This afternoon I was pretty frustrated, due to blog problems, and also due to a break down in communication with someone. Therefore, I took my frustrations out on some garden produce.
What to do? In case of doubt, make pasta.
How about fresh pasta?
I had one egg left, so… just enough for me!
After working it together and kneading it, I wrapped it up and left it to rest.
I started the spinach. I have to cook it down and get all the moisture out.
Have some Campari and soda….
Start making the sauce… pretty simple. Just butter and sage.
Know what I am making yet?
I haven’t used the pasta machine for a while.
Once my pasta was rolled out I had to combine the spinach with ricotta.
I thought I had ricotta in the freezer. No joy.
Emergency mix-up: cream cheese and grated parmigiana worked together with my very well-dried spinach.
I made these big ravioli will lots of filling and hoped they would stay closed.
The remnant was worked into fettucine.
Spinach-filled ravioloni with sage butter, black pepper and grated cheese.
In hindsight I should have put them on a flat plate.
For the left over pasta cut as fettucine – I reached for the basket.
I used a yellow tomato and little red ones cooked fast in – pretty much nothing – and snipped fresh basil over the lot with grated cheese and pepper and some really good olive oil.
Fast and neat and really good.
Bouno Appitito! Manga Bene!
Oh, my goodness, Father Z. You are the only person in my world who likes Campari and soda, as I do. However, I do not have it very often. Salut.
Great looking dinner.
What brand of pasta machine is that? I’ve been hunting one that doesn’t get poor reviews, but as yet, no joy.
i drink my Compari straight, and neat. Love it too, have it frequently. It is good for your liver by the way.
Din-din looks yummy!!
I second Adrianne’s request. Can you tell us what type of pasta machine you use? Or if you like another better I’d love to have a recommendation – I’ve been interested in getting one for a while now.
1- Campari and soda is stellar when the soda emerges from a siphon.
2- My fave pasta machine is from Atlas.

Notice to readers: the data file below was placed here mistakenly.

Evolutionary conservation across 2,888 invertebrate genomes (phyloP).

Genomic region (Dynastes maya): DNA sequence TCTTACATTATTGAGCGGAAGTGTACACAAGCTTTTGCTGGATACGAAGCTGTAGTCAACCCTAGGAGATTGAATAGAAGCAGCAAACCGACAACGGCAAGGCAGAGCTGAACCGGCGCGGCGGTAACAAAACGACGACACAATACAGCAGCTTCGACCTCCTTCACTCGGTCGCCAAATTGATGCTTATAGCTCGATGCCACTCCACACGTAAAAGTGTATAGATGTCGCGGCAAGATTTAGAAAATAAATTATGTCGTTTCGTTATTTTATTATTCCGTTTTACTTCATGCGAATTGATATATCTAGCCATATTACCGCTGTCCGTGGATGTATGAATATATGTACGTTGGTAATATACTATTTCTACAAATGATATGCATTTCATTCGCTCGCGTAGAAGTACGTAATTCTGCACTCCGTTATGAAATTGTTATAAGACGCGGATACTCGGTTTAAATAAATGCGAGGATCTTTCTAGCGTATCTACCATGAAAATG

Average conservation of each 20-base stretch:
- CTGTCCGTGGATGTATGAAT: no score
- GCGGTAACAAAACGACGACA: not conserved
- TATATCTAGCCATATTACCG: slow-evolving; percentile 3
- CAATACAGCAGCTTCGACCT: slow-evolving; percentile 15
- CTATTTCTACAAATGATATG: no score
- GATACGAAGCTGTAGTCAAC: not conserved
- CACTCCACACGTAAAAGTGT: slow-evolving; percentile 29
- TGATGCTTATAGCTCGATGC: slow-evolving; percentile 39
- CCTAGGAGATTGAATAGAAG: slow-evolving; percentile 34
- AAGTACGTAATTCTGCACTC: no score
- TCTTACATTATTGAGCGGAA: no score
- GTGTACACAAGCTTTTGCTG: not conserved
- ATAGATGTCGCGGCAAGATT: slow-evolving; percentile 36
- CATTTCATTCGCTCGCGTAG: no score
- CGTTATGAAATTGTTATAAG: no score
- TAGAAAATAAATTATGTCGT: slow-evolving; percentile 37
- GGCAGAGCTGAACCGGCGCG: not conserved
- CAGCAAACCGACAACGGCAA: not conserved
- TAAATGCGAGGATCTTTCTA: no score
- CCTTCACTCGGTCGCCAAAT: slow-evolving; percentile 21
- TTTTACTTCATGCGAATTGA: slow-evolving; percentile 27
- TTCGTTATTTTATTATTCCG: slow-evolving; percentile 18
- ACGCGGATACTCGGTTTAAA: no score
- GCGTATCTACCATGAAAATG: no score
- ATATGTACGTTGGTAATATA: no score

3- Fresh pasta is all the proof a sensate person needs that God exists and He is benevolent and loving.
Very good! Remember to tear rather than snip basil so it does not go black from contact with metal. The back garden looks very nice.
For those who are not yet equipped with a pasta machine, here is a lazy method of ravioli-making that would have scandalized my late Italian grandmother had she caught me doing this. Start with a package of won-ton wrappers from your favorite Asian grocer and proceed with the filling as usual. Not quite as tasty as the authentic version made with fresh eggs, but the ravioli do nicely in a pinch.
I can do this so that my basil doesn’t turn black.
Looks wonderful. I’ve never attempted making my own pasta, but my two trips to Italy have made me much more discriminating about cooking and saucing it.
And surely you felt much better after you finished eating?…
Father, after the kind of month I’ve had, I must admit to being envious of you for this talent, though less out of resentment than out of admiration. You mention a misunderstanding with someone. [No. I didn’t.] In the face of a similar situation, I would consider myself doubly blessed if I had a garden like yours.
Of course, I started a little garden this year. And though the townhouse condominium in which I live limits its size, I have a four-by-one-and-a-half-foot plot along the deck, which includes a variety of herbs, and two cherry tomato plants. The latter have been very prosperous for the first year, and I find myself giving away half my yield. Even so, my time limits me this sojourn, or I’d take a whole day for a similar adventure to your own.
(I find that citronella keeps many of the bugs away. You too perhaps?)
No stealing Campari from the lamp:
I recently learned how to make homemade ravioli from my good friend, Mario. I then purchased a KitchenAid pasta roller which attaches to my machine and it works great !! $60 at Bed, Bath, and Beyond.
Fr. – love the sage and butter sauce over the pasta – delicious.
Wish I had your job…:)
I admire your culinary talent. When no one brings food to the rectory and the fridge has no leftovers that interest me, I either walk to the nearby cheap Chinese place, or reach for the instant Ramen soup… I spice things up a little, but fresh pasta is beyond me. Have you though of organizing a little course of “culinary arts for priests” or something like that? Maybe a week-long “double header” – “Fine Points of the Extraordinary Form of the Latin Rite, and Extraordinarily Good Mediterranean Cuisine”.
Fr. Matthew: reach for the instant Ramen
Believe me, Father, so do I. I actually do eat a lot of ramen. I actually buy it by the case. People wouldn’t believe how simply I eat most of the time. But, you know… you can do really cool things with ramen!
I think a cooking workshop with priests would be a kick.
And remember: in the Extraordinary Form there is no concelebration.
We would have to serve our brothers at both tables.
Ubi missa, ibi mensa.
Delicious! Wonderful presentation with the dishes!